“Today based on the Crimean referendum, and the will of the people, I introduce to the federal assembly of Russia, and ask them to examine, a bill about admitting two new regions into Russia: Crimea, and the city of Sevastopol.

Don’t believe those who intimidate you with Russia, [who] shout that other areas will follow after Crimea. We don’t want Ukraine’s breakup; we don’t need it.”

Vladimir Putin, addressing the Federation Council, March 18

On Tuesday, Vladimir Putin was received with applause at the Federation Council when he signed a treaty to reestablish Crimea as a Russian territory.

In the rest of the world, however, he was not been greeted as cordially; the Western community has condemned every move made by Putin. Sanctions have been placed on top Russian and Crimean officials by the United States and the European Union. Former Secretary of State Hillary Clinton has gone as far as comparing Putin to Adolf Hitler, and dozens of articles are released every day comparing the current conflict to the Cold War.

(Related: Progress, Not Perfection: US-Russia Peace Talks Regarding Ukraine)

While Putin’s actions may not be legitimate, to have a well-rounded understanding of history, both in Crimea and externally, it is necessary to put the events in perspective. While Crimea has a rich history of turmoil dating back centuries, this article only focuses on events starting in 1954.

During 1954, while both nations were still part of the Soviet Union, Premier Nikita Khrushchev changed the Crimean region from a Russian to a Ukraine territory. While there is speculation as to why Khrushchev made this move, what is important is that Crimea, which had been a part of the Russian/Soviet federation in one way or another since 1783 (except for a very brief period from 1917 to 1921, when it was an autonomous region), became a part of Ukraine. While still part of the Soviet Union, the region was no longer nominally a part of Russia.

In 1954 both Russia and Ukraine were a part of the Soviet Union, and changing Crimea from a Russian territory to a Ukrainian territory held far less significance when they were both under the same ruling entity. At the time, the exchange of land was nominal more than anything else. The Pravda, the official Soviet newspaper, only dedicated one (albeit long) sentence to the land transfer:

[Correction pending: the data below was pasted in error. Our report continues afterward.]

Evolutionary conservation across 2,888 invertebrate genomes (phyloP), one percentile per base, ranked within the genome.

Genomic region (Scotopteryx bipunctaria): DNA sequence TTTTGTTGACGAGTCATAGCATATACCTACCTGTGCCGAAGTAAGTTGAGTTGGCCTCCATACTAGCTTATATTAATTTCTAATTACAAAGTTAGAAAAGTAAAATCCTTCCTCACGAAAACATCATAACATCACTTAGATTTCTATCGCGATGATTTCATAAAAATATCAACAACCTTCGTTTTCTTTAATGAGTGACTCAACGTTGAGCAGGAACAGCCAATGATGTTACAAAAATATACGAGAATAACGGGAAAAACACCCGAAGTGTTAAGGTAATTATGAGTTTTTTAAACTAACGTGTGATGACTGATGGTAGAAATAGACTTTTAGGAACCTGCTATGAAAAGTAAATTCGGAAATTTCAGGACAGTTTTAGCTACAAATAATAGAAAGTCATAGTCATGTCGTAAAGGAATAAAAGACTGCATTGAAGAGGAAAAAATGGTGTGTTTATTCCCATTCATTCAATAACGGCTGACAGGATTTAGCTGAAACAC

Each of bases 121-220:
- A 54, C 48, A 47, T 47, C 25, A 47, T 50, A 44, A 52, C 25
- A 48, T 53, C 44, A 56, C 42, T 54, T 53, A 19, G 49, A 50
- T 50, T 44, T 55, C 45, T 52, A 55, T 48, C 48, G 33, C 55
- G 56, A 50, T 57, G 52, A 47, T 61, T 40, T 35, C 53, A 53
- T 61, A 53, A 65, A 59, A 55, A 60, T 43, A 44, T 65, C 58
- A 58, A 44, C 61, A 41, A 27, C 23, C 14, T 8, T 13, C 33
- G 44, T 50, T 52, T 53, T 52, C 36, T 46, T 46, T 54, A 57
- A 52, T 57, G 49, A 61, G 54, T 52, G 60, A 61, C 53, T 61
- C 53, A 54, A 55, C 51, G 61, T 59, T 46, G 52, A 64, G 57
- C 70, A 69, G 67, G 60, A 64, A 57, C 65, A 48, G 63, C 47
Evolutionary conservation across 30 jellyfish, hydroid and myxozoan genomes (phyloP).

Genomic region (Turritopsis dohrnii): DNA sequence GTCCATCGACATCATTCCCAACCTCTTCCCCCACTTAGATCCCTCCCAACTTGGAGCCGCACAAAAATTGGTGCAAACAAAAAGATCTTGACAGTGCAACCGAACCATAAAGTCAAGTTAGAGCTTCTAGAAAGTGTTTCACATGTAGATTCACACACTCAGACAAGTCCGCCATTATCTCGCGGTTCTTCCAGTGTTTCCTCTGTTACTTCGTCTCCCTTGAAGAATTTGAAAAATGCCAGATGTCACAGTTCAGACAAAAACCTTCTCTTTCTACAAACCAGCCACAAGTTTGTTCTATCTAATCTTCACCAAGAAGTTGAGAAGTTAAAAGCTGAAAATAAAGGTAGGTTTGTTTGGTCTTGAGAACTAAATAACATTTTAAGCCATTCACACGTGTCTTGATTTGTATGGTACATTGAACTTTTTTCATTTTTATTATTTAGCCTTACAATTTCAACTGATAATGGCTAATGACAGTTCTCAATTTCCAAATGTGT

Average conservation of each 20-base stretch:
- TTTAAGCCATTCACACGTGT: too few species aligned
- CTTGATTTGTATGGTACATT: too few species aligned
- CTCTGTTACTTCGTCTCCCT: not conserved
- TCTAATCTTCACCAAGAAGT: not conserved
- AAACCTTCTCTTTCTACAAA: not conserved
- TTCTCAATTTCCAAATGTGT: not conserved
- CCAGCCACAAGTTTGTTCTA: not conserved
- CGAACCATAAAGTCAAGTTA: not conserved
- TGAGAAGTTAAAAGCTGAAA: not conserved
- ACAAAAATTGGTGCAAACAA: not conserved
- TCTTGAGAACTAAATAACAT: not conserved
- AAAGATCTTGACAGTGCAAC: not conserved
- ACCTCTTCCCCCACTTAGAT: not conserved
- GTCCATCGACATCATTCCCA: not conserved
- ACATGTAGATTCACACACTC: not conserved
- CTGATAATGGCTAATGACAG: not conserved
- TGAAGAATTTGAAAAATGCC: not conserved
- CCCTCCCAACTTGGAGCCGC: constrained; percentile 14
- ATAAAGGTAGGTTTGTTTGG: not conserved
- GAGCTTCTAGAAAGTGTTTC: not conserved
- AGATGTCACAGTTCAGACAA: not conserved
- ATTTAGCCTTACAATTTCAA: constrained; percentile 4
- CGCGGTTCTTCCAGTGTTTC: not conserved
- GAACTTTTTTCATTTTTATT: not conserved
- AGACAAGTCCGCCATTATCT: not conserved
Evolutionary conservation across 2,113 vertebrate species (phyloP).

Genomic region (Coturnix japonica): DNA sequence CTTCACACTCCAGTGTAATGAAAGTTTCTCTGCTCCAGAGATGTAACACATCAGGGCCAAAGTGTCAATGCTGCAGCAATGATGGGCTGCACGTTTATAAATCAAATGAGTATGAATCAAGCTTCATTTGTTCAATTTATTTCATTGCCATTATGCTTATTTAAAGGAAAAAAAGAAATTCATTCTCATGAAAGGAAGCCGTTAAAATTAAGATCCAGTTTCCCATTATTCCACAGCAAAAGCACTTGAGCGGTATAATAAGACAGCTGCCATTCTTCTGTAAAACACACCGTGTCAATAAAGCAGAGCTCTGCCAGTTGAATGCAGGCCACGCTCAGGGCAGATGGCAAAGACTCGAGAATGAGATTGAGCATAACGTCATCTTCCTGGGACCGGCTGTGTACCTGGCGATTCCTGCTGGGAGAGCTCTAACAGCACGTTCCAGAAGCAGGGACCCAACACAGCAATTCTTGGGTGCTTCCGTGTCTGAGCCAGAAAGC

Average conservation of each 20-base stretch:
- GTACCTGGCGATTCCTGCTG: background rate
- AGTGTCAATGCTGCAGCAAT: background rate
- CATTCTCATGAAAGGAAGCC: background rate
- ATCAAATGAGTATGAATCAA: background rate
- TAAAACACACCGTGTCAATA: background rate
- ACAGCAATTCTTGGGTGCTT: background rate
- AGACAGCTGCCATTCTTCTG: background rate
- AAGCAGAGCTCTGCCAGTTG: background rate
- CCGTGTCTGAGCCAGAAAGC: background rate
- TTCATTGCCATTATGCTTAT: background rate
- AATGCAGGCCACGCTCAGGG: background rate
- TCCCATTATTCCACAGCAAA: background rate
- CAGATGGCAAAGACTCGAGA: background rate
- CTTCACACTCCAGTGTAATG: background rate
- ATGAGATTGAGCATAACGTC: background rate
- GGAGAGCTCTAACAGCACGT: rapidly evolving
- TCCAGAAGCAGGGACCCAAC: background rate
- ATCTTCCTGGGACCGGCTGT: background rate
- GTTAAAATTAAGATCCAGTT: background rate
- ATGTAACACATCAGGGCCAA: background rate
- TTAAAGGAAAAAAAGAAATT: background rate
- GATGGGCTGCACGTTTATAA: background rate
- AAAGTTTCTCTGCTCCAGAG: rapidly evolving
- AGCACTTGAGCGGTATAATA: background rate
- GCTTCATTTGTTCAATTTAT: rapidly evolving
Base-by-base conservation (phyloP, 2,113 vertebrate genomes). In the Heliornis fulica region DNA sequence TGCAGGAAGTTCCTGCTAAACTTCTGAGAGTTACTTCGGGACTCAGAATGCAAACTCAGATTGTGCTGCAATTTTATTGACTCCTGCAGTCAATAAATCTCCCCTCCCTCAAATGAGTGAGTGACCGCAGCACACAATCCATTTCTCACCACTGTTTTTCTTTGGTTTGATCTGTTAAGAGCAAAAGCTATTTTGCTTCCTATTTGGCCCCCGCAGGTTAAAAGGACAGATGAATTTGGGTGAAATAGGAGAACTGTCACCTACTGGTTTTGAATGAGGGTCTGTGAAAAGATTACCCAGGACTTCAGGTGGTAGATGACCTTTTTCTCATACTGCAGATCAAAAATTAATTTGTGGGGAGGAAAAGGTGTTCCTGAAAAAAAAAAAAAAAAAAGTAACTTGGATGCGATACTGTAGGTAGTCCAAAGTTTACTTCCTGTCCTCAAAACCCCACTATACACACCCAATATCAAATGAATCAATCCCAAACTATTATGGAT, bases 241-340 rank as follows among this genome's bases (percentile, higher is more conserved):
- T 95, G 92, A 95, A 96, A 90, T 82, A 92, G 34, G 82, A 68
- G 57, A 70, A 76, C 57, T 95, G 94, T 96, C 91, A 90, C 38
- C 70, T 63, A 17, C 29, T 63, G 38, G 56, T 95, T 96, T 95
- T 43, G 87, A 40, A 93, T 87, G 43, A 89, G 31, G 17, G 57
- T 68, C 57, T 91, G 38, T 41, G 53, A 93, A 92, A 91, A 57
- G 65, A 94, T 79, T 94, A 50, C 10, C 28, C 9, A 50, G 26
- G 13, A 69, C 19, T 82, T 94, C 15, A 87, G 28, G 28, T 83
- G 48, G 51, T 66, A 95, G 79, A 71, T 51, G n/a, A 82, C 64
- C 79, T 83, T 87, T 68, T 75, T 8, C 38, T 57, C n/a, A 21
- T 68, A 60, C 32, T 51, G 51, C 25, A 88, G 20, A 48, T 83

“Decree of the Presidium of the USSR Supreme Soviet transferring Crimea Province from the Russian Republic to the Ukraine Republic, taking into account the integral character of the economy, the territorial proximity and the close economic ties between Crimea Province and the Ukraine Republic, and approving the joint presentation of the Presidium of the Russian Republic Supreme Soviet and the Presidium of the Ukraine Republic Supreme Soviet on the transfer of Crimea Province from the Russian Republic to the Ukraine Republic.”

As we know, the Soviet Union dissipated in 1991. The change is no longer just nominal, and the current crisis in Crimea can be seen as a result of this land transfer, among other events.

Over the same period of time, the North Atlantic Treaty Organization (NATO), was creating an allied military force across Europe. Founded in 1949, the organization formed an alliance between the United States, Canada, and ten Western European nations. During the Cold War, the NATO alliance repeatedly came head-to-head with Russia, engaging in conflict and disagreements that continue to this day. NATO continued moving east across Europe, accruing new member countries during the Cold War, and after the fall of the Soviet Union, moving closer and closer to Russia’s border.

This map shows NATO expansion from its inception in 1949 until 2009, when it's most recent members were added. From Wikimedia Commons

This map shows NATO expansion from its inception in 1949 until 2009, when it’s most recent members were added. (Wikimedia Commons)

Putin perceives NATO as a threat to the Russian sphere of influence that he wants to maintain in the Baltic region, and he should. As former Russian President Dmitri Medvedev said, “no country would be happy about a military bloc to which it did not belong approaching its borders.” In 2008, former President George W. Bush promised NATO membership to Georgia and Ukraine, two countries with historically strong Russian ties. This prompted Putin to warn that Russia would never accept the membership of either of these two nations into NATO. The 2008 crisis in Georgia has been attributed to Georgia’s bid to join NATO. In Ukraine, problems arose after pro-Russian (and anti-joining NATO, for that matter) President Viktor Yanukovych suddenly decided to abandon a plan of economic integration with western Europe in favor of strengthening ties with Russia. Yanukovych was ousted by protests (see Euromaidan) of Ukrainian citizens. The door for Ukraine to join NATO remains open, and Yanukovych’s replacement is more open to the idea.

This is not a Putin apologist piece, and I am in no way condemning his actions. Former British Prime Minister Winston Churchill once said, “there is no such thing as public opinion. There is only published opinion.” Putin’s actions may not be legitimate, but it is essential to have press that is not over-sensationalized and one-sided. There is a strong Russian history in Crimea, and about 60 percent of Crimeans identify as Russian. The means used by Putin are not diplomatic, and there may be far better solutions for Russia in regards to its actions in Crimea. However, there are also better means than name calling and fear-inducing sound bites.

What do you think? Leave a comment below or tweet me @dannystevens91 with your thoughts!